cables while trading messages with a Wikipedia developer on Internet
Relay Chat via a nearby keyboard.
Back in St. Pete, Wales oversees his empire from a pair of monitors in
Wikipedia's headquarters - two cramped, windowless rooms that look
like the offices of a failed tech startup. Computer equipment is
strewn everywhere. An open copy of Teach Yourself PHP, MySQL, and
Apache is splayed on the floor. It may be good to be God-King, but
it's not glamorous.
Wales began his journey in Huntsville, Alabama. His father worked in a
grocery store. His mother and grandmother operated a tiny private
school called the House of Learning, which Wales and his three
siblings attended. He graduated from Auburn University in 1989 with a
degree in finance and ended up studying options pricing in an
economics PhD program at Indiana University. Bored with academic life,
he left school in 1994 and went to Chicago, where he took to betting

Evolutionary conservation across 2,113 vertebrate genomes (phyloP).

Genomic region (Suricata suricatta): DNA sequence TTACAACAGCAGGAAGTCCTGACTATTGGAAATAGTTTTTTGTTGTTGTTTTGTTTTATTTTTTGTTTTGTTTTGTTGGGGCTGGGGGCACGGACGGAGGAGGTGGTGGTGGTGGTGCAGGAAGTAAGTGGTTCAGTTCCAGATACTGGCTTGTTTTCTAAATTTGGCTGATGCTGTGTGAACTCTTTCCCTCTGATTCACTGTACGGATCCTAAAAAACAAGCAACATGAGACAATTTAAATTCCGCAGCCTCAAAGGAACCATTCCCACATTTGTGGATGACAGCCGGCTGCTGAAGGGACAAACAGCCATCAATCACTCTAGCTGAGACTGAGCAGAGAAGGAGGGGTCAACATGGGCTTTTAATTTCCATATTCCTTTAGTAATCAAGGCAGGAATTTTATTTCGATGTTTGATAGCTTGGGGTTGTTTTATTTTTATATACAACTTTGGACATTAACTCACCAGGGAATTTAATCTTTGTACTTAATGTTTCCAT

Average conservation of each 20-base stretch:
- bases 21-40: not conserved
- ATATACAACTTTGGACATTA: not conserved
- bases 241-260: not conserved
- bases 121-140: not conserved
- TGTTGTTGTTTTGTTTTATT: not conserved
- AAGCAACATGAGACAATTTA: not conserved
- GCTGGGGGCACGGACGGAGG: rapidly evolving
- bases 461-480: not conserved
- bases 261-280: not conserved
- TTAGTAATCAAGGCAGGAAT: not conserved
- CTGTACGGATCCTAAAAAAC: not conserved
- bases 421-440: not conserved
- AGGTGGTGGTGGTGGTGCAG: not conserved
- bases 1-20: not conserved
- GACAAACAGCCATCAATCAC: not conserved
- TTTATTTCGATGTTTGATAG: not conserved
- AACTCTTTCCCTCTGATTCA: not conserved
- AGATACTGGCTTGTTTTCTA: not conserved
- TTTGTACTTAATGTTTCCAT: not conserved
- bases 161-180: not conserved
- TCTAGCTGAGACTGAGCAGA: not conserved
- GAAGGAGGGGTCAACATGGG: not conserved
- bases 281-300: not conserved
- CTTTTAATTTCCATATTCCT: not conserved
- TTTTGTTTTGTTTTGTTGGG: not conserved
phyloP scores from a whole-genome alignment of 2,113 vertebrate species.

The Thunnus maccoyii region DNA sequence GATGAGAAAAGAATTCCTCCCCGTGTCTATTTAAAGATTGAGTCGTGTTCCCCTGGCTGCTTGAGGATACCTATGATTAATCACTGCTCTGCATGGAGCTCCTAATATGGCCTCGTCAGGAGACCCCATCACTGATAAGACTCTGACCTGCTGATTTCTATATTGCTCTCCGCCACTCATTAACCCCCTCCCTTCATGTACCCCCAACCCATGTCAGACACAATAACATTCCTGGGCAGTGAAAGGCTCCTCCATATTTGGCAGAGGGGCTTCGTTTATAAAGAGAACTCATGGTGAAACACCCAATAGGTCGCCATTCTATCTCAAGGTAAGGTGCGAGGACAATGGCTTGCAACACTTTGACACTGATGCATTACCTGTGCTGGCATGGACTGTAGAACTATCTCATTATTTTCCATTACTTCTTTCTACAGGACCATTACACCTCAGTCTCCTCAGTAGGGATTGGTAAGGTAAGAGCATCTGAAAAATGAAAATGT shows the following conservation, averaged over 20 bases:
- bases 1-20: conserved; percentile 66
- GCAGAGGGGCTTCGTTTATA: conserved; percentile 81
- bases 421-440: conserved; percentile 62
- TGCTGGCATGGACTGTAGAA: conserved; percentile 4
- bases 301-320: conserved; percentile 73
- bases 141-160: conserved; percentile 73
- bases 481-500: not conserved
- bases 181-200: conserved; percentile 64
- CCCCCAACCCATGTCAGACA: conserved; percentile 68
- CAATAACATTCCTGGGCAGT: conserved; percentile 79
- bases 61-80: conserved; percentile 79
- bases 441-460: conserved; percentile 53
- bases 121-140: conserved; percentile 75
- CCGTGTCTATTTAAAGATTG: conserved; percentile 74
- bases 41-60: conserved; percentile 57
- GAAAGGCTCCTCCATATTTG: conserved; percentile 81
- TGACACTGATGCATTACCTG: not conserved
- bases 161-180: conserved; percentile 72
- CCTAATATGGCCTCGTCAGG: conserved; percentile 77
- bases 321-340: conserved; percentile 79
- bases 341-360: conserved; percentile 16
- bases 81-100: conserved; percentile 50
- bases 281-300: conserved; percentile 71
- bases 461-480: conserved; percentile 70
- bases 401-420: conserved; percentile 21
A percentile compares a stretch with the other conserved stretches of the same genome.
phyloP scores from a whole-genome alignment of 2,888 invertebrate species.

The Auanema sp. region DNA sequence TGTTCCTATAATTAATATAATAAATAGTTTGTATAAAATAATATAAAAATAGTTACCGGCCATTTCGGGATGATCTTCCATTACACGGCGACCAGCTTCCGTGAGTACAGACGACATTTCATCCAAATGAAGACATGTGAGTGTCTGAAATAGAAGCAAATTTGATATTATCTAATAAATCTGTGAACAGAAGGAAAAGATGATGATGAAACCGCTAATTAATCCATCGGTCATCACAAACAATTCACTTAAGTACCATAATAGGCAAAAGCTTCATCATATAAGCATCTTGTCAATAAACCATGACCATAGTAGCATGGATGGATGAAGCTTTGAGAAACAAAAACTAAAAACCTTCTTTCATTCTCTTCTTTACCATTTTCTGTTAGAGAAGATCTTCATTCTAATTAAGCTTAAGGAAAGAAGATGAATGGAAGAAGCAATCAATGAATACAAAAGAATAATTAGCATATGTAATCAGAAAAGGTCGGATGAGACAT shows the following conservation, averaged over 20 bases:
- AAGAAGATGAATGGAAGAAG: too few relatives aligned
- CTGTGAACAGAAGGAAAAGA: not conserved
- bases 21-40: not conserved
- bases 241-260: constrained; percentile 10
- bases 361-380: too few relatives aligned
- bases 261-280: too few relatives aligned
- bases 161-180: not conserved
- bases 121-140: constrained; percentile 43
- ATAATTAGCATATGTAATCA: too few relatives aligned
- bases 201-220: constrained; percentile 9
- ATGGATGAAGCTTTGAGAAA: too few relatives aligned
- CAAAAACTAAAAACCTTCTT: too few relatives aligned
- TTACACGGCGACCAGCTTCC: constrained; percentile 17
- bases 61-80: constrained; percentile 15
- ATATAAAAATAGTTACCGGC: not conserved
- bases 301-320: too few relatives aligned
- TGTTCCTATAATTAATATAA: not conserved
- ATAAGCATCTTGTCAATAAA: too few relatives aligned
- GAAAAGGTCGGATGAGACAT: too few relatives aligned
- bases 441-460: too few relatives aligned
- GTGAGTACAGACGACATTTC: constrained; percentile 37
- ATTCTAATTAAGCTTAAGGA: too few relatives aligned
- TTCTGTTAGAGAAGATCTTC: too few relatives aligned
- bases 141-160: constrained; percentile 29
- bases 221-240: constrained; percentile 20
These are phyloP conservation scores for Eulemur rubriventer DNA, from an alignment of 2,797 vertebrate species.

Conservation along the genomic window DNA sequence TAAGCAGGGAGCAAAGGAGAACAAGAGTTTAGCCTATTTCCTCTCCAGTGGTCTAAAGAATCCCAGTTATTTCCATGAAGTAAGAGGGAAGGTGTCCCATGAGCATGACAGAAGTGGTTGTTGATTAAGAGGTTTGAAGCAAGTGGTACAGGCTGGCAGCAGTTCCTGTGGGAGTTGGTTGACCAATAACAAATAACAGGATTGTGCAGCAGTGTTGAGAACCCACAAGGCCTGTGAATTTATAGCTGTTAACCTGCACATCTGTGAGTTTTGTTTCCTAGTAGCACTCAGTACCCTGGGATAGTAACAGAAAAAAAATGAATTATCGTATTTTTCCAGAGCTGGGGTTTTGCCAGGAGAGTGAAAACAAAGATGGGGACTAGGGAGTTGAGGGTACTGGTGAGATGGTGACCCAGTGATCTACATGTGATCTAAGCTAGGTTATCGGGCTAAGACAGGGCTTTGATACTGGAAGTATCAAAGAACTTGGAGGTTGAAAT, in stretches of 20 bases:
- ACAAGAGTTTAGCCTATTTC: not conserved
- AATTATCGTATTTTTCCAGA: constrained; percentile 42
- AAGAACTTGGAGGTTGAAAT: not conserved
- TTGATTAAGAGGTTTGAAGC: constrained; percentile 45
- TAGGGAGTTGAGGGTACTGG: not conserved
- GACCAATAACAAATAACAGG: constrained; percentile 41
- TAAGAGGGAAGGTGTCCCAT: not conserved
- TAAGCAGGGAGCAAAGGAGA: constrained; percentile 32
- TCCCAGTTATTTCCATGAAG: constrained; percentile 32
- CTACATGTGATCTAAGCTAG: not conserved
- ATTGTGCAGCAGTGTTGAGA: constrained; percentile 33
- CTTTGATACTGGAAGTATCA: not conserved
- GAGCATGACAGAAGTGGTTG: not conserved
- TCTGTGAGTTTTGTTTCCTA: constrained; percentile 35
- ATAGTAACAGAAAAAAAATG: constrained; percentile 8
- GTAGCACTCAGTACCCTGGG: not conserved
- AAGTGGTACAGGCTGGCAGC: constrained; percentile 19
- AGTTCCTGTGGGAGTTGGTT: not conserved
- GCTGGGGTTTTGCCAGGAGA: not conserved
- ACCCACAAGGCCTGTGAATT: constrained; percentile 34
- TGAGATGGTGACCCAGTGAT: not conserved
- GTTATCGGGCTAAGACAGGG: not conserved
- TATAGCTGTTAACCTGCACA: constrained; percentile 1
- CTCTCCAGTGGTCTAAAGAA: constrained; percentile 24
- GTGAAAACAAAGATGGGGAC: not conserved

on interest rate and foreign-currency fluctuations. In six years, he
earned enough to support himself and his wife for the rest of their
They moved to San Diego in 1998. The times being what they were, Wales
started an Internet company called Bomis, a search engine and Web
directory. He began hearing about the fledgling open source movement
and wondered whether volunteers could create something besides
software. So he recruited Larry Sanger, then an Ohio State University
doctoral student in philosophy, whom he'd encountered on some
listservs. He put Sanger on the Bomis payroll, and together they
launched a free online encyclopedia called Nupedia. Why an
encyclopedia? Wales says he simply wanted to see if it could be done.
With Sanger as editor in chief, Nupedia essentially replicated the One
Best Way model. He assembled a roster of academics to write articles.
(Participants even had to fax in their degrees as proof of their
expertise.) And he established a seven-stage process of editing,
fact-checking, and peer review. "After 18 months and $250,000," Wales
says, "we had 12 articles."
Then an employee told Wales about Wiki software. On January 15, 2001,
they launched a Wiki-fied version and within a month, they had 200
articles. In a year, they had 18,000. And on September 20, 2004, when
the Hebrew edition added an article on Kazakhstan's flag, Wikipedia
had its 1 millionth article. Total investment: about $500,000, most of